My first serious surgical experience was on my second day as an intern (or “junior resident,” as we were called then). I was on call for the surgical unit in a regional referral hospital, and my surgical consultant had just returned from a tour of duty in Vietnam. He was always full of adrenaline, and to underline this fact wore his army camouflage suit around the hospital. I was just slightly afraid of him.

I was called to the emergency department in the early afternoon to assess a 9-year-old boy who had been brought in after a two-wheeled cart tipped over on his abdomen. There was no penetrating injury, but the boy looked bad—pale, sweaty, and scared. We stabilized him and arranged for him to go straight to the operating room for an exploratory laparotomy, suspecting that he had a ruptured spleen. Captain Camouflage was in his element, and more so when we identified that the boy had not ruptured his spleen but had somehow torn some mesenteric vessels. They were bleeding at an alarming rate, and as I was trying to clear the suction tubing I started to feel dizzy. 

You can probably guess the rest. To my credit I didn’t faint, but I certainly wasn’t much help for the rest of the procedure. Fortunately the surgical cavalry arrived, the bleeding was stopped, and the boy recovered nicely—faster, in fact, than my pride. Captain Camouflage never let me forget the episode. So he was mildly surprised when I told him that I had decided to go into a surgical specialty, and I didn’t do so to prove that I could handle five-alarm bleeding. I just liked obstetrics and gynecology. So I became an obstetrician-gynecologist.

I wasn’t too far advanced in my career when I began to enjoy performing microsurgery, and before long I was simply a gynecologist. The reconstructive work that we did was effective if done right, and there was professional satisfaction in seeing women benefit from their surgery. But selfishly, the real joy for me was the technical satisfaction of completing a complicated surgical procedure that few other people could actually do. There was also the whole ritual aspect of surgery—something that people outside surgical specialties cannot really grasp.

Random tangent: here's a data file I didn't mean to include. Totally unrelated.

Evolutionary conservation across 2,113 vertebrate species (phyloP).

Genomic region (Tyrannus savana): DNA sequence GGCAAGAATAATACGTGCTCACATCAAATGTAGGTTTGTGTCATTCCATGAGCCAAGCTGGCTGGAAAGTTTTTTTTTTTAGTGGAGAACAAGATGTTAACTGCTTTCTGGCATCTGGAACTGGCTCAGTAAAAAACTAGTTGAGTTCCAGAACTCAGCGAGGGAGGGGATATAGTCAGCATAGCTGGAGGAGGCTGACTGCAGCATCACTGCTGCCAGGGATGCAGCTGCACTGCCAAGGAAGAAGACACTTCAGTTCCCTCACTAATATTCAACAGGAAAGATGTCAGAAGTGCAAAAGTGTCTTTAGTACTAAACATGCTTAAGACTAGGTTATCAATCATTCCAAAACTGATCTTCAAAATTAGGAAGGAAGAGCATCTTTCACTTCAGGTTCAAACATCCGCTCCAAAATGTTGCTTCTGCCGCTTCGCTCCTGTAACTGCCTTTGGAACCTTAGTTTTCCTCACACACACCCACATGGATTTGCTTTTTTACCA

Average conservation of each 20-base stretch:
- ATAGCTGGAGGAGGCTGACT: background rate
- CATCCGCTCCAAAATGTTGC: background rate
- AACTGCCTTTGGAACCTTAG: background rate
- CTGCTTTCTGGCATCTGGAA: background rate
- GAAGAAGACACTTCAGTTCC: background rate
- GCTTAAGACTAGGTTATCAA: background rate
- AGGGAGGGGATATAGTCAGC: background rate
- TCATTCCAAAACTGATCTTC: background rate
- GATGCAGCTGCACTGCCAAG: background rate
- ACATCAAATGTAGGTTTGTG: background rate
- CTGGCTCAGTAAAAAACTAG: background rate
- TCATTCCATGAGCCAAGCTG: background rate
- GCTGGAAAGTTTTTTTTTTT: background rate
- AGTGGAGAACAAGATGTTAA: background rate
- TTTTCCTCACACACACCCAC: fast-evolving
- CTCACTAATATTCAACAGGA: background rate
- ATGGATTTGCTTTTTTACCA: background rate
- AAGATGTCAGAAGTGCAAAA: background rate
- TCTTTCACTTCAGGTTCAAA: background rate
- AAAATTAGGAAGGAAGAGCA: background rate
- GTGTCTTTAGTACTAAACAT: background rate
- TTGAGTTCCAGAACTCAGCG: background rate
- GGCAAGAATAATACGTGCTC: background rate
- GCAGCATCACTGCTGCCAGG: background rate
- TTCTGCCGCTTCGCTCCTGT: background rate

Performing surgery involves multiple rituals, each of them reassuring to the surgical team and, for the most part, to the patient. Entering the operating room, with its smells, its scrubbed cleanliness, its sounds, and its masked occupants, is a quasi-religious experience. The double-checking of the patient, the chart, and the equipment to be used, as well as the hush in the room as anesthesia is induced—all of these have a steadying effect on the surgeon and the team, and reassure the patient that all will be well. There is the professional satisfaction of being part of a skilled team, wherein everyone has a role and respects everyone else’s role. There is camaraderie and there is warmth. There is the glow of satisfaction when the procedure is successfully completed and the patient wakes up and is wheeled from the room. 

I’m going to miss all of this, because I have decided to stop performing surgery. It’s important to know when the zenith has passed, and I think mine has. A mentor once told me, “Get out while you can still do it.” So I will—but with more than a tinge of regret, and nothing but good wishes for the next generation of surgeons. Lucky them.

Timothy C. Rowe, MBBS, FRCSC, FRCOG. Surgery. BCMJ, Vol. 56, No. 1, January, February, 2014, Page(s) 5 - Editorials.

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